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  • NSA via Getty Images(FORT MEAD, MD.) -- Shots were fired Wednesday morning as an unauthorized vehicle tried to enter the secure campus of the National Security Agency's headquarters in Fort Meade, Md. authorities said.The incident happened shortly after 7 a.m. ET and "weapons were discharged in the course of the incident, which remained under investigation at this time," NSA spokesman Tommy Groves said in a statement."The situation is under control and there is no ongoing security or safety threat," Groves added. "The FBI is presently leading the investigation."Three men, including the driver, were inside the unauthorized vehicle at the time of the incident, and investigators believe the car was a rental, according to Gordon Johnson, special agent in charge of the FBI's Baltimore field Office. The FBI is investigating why shots were fired, Johnson said, but preliminary information indicates the gunfire was directed at the vehicle."That’s part of the investigation, to determine exactly what happened here," Johnson said at a news conference Wednesday afternoon. "This vehicle did come onto the NSA compound unauthorized and NSA has a series of protocols that they respond to these types of events, so that is part of our investigation and one of the questions we’re trying to answer."NSA police took three people into custody, Groves said, adding that the incident is not terrorism-related.The driver of the car, an NSA police officer and a civilian onlooker were injured during the incident and transported to a local hospital, according to Johnson. While he didn't know the status of the wounded driver, Johnson said the injuries sustained by the officer and the civilian were described as not life-threatening.Groves, the NSA spokesman, said earlier that preliminary reports indicate the injuries were not from gunfire.Sources told ABC News the injuries were vehicle-related.An earlier statement from the NSA said the incident took place "at one of NSA’s secure vehicle entry gates."FBI agents responded to the scene, working in collaboration with NSA police, sources told ABC News.The investigation is ongoing.ABC News' Becky Perlow and Morgan Winsor contribute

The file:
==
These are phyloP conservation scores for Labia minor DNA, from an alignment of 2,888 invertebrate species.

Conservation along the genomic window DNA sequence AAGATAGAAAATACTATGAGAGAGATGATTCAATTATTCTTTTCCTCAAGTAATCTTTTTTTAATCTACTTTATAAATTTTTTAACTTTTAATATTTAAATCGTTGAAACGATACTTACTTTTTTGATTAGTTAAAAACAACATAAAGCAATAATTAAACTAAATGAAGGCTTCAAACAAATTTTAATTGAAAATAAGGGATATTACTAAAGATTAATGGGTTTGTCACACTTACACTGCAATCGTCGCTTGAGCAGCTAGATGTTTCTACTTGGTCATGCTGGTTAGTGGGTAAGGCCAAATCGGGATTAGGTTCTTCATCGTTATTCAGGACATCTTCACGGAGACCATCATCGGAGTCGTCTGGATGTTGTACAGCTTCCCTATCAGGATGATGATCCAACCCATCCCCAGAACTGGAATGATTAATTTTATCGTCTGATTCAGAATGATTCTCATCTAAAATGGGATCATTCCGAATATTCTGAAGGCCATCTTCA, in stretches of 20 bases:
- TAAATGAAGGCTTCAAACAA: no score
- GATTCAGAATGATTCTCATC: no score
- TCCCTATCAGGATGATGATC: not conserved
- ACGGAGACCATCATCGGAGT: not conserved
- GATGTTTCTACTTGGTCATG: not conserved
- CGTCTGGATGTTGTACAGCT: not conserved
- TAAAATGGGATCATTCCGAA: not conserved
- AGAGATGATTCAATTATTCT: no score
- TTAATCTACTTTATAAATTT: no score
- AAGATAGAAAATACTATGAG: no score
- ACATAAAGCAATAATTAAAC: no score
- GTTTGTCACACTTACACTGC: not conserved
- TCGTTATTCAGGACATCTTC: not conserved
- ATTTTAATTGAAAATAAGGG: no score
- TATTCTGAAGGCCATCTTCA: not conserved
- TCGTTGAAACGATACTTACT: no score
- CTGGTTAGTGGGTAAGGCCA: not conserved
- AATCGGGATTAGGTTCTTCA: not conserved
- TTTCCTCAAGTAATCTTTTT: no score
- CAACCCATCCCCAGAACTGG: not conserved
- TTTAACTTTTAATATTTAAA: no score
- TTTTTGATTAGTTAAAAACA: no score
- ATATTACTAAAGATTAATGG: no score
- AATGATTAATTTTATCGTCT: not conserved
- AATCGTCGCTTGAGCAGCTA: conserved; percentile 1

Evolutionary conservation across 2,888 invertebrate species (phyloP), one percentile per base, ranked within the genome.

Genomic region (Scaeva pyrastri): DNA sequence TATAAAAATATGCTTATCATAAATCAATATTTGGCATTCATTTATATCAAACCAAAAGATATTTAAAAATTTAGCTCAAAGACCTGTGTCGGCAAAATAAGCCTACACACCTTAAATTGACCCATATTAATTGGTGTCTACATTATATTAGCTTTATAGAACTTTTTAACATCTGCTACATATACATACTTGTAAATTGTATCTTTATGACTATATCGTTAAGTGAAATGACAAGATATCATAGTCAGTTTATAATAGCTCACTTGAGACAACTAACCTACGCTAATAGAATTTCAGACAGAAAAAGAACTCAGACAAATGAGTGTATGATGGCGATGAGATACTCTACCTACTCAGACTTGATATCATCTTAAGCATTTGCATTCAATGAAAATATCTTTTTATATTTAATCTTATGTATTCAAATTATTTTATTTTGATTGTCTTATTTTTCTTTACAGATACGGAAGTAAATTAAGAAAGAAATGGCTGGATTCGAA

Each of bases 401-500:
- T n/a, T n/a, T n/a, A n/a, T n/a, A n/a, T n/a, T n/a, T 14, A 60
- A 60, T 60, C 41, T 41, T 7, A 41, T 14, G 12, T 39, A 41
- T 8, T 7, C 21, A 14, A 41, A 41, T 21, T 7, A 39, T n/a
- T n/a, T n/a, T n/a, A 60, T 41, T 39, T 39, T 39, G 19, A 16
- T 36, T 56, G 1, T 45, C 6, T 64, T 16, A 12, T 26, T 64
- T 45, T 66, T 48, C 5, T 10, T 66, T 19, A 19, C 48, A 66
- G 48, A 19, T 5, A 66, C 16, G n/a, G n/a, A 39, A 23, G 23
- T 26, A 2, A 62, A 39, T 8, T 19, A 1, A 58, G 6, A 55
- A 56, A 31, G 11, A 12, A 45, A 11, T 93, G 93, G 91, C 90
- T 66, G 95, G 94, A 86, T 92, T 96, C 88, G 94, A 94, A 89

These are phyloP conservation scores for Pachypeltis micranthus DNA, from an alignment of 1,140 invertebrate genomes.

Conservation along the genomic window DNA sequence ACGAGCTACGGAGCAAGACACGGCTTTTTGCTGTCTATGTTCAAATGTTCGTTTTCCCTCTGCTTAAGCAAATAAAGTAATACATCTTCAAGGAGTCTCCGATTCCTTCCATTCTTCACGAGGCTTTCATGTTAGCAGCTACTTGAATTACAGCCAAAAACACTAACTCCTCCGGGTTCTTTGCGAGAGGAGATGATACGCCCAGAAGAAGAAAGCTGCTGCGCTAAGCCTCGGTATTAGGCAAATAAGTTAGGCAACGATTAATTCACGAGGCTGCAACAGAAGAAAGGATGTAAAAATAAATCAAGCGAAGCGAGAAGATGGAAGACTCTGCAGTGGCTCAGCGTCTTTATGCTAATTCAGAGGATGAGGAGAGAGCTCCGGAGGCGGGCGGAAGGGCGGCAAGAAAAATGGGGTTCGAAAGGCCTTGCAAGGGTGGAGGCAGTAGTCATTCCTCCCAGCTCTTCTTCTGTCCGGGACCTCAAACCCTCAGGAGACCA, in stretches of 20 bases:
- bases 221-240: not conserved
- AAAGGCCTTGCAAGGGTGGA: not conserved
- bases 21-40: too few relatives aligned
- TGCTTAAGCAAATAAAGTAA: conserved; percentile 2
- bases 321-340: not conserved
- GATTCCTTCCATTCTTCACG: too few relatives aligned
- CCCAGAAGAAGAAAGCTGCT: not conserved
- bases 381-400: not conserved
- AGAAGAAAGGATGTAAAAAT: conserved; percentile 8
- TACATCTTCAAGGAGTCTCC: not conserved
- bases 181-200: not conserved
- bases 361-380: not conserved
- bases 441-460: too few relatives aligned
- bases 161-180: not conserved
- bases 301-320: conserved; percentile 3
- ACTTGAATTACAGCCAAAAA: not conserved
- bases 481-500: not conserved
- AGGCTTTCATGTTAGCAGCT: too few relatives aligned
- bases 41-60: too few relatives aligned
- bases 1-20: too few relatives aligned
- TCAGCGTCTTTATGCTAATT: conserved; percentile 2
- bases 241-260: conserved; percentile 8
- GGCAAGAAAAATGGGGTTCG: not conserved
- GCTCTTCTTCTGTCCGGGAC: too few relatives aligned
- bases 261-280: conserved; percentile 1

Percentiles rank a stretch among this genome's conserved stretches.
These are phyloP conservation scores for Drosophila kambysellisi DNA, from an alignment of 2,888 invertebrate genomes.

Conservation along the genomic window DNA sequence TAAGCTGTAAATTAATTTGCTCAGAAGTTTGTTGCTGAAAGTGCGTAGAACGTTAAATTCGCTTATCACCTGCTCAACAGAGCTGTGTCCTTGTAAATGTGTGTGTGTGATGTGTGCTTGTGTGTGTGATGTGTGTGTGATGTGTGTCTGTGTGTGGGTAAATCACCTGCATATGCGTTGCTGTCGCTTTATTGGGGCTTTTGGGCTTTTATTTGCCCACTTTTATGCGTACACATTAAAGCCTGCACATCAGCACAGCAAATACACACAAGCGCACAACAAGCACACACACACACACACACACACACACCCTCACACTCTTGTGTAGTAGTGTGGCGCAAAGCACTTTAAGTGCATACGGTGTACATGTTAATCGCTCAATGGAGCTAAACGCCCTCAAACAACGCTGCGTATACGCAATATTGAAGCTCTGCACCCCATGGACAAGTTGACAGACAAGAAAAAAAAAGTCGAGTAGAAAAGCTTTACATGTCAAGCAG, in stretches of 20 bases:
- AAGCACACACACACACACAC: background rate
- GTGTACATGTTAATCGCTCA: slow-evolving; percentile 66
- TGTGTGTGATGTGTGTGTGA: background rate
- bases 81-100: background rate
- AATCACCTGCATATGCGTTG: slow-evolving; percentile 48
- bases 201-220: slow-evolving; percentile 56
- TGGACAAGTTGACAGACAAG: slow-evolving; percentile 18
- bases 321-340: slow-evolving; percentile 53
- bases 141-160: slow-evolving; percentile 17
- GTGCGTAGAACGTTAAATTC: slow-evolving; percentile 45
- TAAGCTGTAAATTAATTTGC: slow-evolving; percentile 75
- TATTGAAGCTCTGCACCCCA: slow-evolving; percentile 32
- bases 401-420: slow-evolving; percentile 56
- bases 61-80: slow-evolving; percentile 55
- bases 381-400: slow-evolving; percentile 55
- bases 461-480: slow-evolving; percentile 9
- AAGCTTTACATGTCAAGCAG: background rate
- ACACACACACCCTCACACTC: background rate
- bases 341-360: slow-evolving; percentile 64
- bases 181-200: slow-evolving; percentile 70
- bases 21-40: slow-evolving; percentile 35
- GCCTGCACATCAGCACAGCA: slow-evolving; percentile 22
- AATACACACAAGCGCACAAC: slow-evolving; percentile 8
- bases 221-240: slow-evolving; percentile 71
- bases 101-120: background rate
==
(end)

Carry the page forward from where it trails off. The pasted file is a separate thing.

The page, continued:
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  • Alex Wong/Getty Images(WASHINGTON) -- Vice President Mike Pence thinks the White House could have done a better job of handling the Rob Porter domestic abuse scandal but stands by White House chief of staff Gen. John Kelly."Well, this administration has no tolerance for domestic violence, nor should any American. As I said, and as the White House has said, I think the White House could have handled this better. I still feel that way," Pence said."That being said, any more counsel I have on this, I'll share with the president of the United States."Pence's comment came as it emerged that Porter was up for promotion to be Kelly's deputy chief of staff - one of the top jobs in the West Wing - before he resigned, two White House officials familiar with the matter confirm to ABC News.The allegations against Porter by his ex-wives have sparked a firestorm and raised questions about when White House officials knew about them. Testimony from the FBI director appeared to contradict the White House account of when Porter's background check was completed. Porter has denied the accusations.Pence was interviewed by Axios' Mike Allen Wednesday in Washington and was asked specifically about Kelly's handling of the scandal. When the allegations first surfaced in an article in the Daily Mail, Kelly called Porter a “a man of true integrity and honor," but did not make mention of the victims.Pence wouldn't directly answer the question but praised Kelly's service."There are very few Americans or American families that have served this nation more honorably or have sacrificed more for this country than the family of General John Kelly," said Pence. "His distinguished service as Chief of Staff gives me and the president great confidence in this man."John Kelly has done a remarkable job as chief of staff for the president and I look forward to continuing to work with him for many, many months to come."